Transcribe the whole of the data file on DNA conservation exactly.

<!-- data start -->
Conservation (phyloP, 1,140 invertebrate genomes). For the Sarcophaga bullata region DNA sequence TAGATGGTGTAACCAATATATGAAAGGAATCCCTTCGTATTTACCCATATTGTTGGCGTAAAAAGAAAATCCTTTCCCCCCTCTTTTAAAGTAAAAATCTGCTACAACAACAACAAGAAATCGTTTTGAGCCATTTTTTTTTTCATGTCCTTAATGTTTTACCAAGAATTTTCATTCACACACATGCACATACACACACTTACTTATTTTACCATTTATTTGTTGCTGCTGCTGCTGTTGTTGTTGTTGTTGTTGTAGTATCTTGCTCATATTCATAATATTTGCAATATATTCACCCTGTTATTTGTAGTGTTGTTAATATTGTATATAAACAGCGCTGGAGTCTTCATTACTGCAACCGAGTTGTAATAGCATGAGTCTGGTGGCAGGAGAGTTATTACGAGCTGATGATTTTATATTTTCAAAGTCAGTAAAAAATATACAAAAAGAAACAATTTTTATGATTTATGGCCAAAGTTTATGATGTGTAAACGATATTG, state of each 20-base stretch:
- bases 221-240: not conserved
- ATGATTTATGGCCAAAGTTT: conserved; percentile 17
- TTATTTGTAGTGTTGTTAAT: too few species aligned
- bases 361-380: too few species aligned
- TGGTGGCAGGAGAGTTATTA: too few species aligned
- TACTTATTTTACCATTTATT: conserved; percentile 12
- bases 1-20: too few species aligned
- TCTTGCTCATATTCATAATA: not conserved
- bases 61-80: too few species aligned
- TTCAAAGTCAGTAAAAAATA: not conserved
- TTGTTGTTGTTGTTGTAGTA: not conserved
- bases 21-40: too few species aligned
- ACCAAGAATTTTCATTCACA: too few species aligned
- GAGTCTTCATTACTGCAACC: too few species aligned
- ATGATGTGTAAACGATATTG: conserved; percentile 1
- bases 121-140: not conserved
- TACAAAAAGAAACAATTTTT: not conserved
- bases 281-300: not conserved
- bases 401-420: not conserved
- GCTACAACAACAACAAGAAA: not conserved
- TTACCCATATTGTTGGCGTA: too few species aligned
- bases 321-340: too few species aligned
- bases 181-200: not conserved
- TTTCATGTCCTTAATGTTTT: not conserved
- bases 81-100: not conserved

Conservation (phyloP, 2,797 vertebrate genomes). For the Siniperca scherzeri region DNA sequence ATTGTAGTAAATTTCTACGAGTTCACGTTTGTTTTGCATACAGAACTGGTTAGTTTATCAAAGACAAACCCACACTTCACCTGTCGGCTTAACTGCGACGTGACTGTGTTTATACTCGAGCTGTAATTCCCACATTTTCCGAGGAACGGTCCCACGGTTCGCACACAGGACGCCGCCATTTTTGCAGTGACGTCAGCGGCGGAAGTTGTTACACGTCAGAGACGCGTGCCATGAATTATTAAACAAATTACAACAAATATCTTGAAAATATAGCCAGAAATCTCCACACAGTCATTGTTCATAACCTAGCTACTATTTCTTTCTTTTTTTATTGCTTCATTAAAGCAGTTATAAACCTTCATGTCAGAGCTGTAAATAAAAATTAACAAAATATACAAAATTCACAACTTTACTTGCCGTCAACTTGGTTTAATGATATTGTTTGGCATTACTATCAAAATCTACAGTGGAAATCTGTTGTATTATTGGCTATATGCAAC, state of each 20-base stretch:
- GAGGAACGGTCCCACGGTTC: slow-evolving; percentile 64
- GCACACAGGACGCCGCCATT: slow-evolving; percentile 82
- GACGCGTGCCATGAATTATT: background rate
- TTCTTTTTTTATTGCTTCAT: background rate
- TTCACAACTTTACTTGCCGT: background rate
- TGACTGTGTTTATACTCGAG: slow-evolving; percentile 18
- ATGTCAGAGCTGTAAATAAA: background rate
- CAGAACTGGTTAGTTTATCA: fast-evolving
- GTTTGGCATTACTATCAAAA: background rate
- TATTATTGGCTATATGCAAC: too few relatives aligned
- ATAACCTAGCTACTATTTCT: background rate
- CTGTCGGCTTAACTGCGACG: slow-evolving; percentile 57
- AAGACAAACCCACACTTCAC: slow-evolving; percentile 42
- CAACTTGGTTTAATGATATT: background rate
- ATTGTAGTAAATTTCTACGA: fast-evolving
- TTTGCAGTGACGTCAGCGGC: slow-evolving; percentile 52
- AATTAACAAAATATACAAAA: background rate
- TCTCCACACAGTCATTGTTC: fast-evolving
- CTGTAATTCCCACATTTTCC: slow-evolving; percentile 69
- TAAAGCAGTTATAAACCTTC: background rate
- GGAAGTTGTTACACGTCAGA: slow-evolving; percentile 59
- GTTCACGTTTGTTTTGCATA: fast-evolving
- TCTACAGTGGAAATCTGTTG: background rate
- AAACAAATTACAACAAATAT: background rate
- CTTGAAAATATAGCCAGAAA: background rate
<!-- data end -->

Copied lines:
Conservation (phyloP, 1,140 invertebrate genomes). For the Sarcophaga bullata region DNA sequence TAGATGGTGTAACCAATATATGAAAGGAATCCCTTCGTATTTACCCATATTGTTGGCGTAAAAAGAAAATCCTTTCCCCCCTCTTTTAAAGTAAAAATCTGCTACAACAACAACAAGAAATCGTTTTGAGCCATTTTTTTTTTCATGTCCTTAATGTTTTACCAAGAATTTTCATTCACACACATGCACATACACACACTTACTTATTTTACCATTTATTTGTTGCTGCTGCTGCTGTTGTTGTTGTTGTTGTTGTAGTATCTTGCTCATATTCATAATATTTGCAATATATTCACCCTGTTATTTGTAGTGTTGTTAATATTGTATATAAACAGCGCTGGAGTCTTCATTACTGCAACCGAGTTGTAATAGCATGAGTCTGGTGGCAGGAGAGTTATTACGAGCTGATGATTTTATATTTTCAAAGTCAGTAAAAAATATACAAAAAGAAACAATTTTTATGATTTATGGCCAAAGTTTATGATGTGTAAACGATATTG, state of each 20-base stretch:
- bases 221-240: not conserved
- ATGATTTATGGCCAAAGTTT: conserved; percentile 17
- TTATTTGTAGTGTTGTTAAT: too few species aligned
- bases 361-380: too few species aligned
- TGGTGGCAGGAGAGTTATTA: too few species aligned
- TACTTATTTTACCATTTATT: conserved; percentile 12
- bases 1-20: too few species aligned
- TCTTGCTCATATTCATAATA: not conserved
- bases 61-80: too few species aligned
- TTCAAAGTCAGTAAAAAATA: not conserved
- TTGTTGTTGTTGTTGTAGTA: not conserved
- bases 21-40: too few species aligned
- ACCAAGAATTTTCATTCACA: too few species aligned
- GAGTCTTCATTACTGCAACC: too few species aligned
- ATGATGTGTAAACGATATTG: conserved; percentile 1
- bases 121-140: not conserved
- TACAAAAAGAAACAATTTTT: not conserved
- bases 281-300: not conserved
- bases 401-420: not conserved
- GCTACAACAACAACAAGAAA: not conserved
- TTACCCATATTGTTGGCGTA: too few species aligned
- bases 321-340: too few species aligned
- bases 181-200: not conserved
- TTTCATGTCCTTAATGTTTT: not conserved
- bases 81-100: not conserved

Conservation (phyloP, 2,797 vertebrate genomes). For the Siniperca scherzeri region DNA sequence ATTGTAGTAAATTTCTACGAGTTCACGTTTGTTTTGCATACAGAACTGGTTAGTTTATCAAAGACAAACCCACACTTCACCTGTCGGCTTAACTGCGACGTGACTGTGTTTATACTCGAGCTGTAATTCCCACATTTTCCGAGGAACGGTCCCACGGTTCGCACACAGGACGCCGCCATTTTTGCAGTGACGTCAGCGGCGGAAGTTGTTACACGTCAGAGACGCGTGCCATGAATTATTAAACAAATTACAACAAATATCTTGAAAATATAGCCAGAAATCTCCACACAGTCATTGTTCATAACCTAGCTACTATTTCTTTCTTTTTTTATTGCTTCATTAAAGCAGTTATAAACCTTCATGTCAGAGCTGTAAATAAAAATTAACAAAATATACAAAATTCACAACTTTACTTGCCGTCAACTTGGTTTAATGATATTGTTTGGCATTACTATCAAAATCTACAGTGGAAATCTGTTGTATTATTGGCTATATGCAAC, state of each 20-base stretch:
- GAGGAACGGTCCCACGGTTC: slow-evolving; percentile 64
- GCACACAGGACGCCGCCATT: slow-evolving; percentile 82
- GACGCGTGCCATGAATTATT: background rate
- TTCTTTTTTTATTGCTTCAT: background rate
- TTCACAACTTTACTTGCCGT: background rate
- TGACTGTGTTTATACTCGAG: slow-evolving; percentile 18
- ATGTCAGAGCTGTAAATAAA: background rate
- CAGAACTGGTTAGTTTATCA: fast-evolving
- GTTTGGCATTACTATCAAAA: background rate
- TATTATTGGCTATATGCAAC: too few relatives aligned
- ATAACCTAGCTACTATTTCT: background rate
- CTGTCGGCTTAACTGCGACG: slow-evolving; percentile 57
- AAGACAAACCCACACTTCAC: slow-evolving; percentile 42
- CAACTTGGTTTAATGATATT: background rate
- ATTGTAGTAAATTTCTACGA: fast-evolving
- TTTGCAGTGACGTCAGCGGC: slow-evolving; percentile 52
- AATTAACAAAATATACAAAA: background rate
- TCTCCACACAGTCATTGTTC: fast-evolving
- CTGTAATTCCCACATTTTCC: slow-evolving; percentile 69
- TAAAGCAGTTATAAACCTTC: background rate
- GGAAGTTGTTACACGTCAGA: slow-evolving; percentile 59
- GTTCACGTTTGTTTTGCATA: fast-evolving
- TCTACAGTGGAAATCTGTTG: background rate
- AAACAAATTACAACAAATAT: background rate
- CTTGAAAATATAGCCAGAAA: background rate